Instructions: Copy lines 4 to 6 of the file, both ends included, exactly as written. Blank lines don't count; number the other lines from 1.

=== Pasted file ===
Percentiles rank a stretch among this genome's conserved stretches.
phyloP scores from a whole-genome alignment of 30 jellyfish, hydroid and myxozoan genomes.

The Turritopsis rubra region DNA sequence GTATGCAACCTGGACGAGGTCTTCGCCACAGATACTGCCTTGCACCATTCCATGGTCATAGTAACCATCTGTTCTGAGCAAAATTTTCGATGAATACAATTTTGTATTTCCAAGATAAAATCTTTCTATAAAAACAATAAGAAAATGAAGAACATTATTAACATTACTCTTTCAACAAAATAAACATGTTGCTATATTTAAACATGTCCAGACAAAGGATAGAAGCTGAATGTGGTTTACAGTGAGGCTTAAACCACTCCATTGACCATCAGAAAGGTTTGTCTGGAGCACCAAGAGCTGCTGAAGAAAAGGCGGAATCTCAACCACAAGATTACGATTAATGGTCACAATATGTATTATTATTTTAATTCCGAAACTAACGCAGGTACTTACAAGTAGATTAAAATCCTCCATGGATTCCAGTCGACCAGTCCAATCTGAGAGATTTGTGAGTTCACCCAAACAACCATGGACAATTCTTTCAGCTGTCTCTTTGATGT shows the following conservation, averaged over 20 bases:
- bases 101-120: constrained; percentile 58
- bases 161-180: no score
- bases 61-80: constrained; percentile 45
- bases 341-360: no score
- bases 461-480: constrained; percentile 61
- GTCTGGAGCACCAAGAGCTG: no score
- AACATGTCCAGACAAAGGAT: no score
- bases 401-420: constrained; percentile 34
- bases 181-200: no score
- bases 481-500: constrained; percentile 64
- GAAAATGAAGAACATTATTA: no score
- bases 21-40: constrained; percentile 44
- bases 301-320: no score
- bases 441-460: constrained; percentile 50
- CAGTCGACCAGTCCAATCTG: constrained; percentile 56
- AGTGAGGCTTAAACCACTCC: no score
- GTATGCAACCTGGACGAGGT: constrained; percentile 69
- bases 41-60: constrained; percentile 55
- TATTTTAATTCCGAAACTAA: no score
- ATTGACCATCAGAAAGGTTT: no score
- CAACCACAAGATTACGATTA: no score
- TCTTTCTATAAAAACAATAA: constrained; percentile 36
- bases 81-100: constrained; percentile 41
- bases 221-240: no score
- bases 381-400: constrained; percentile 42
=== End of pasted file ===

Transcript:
- bases 101-120: constrained; percentile 58
- bases 161-180: no score
- bases 61-80: constrained; percentile 45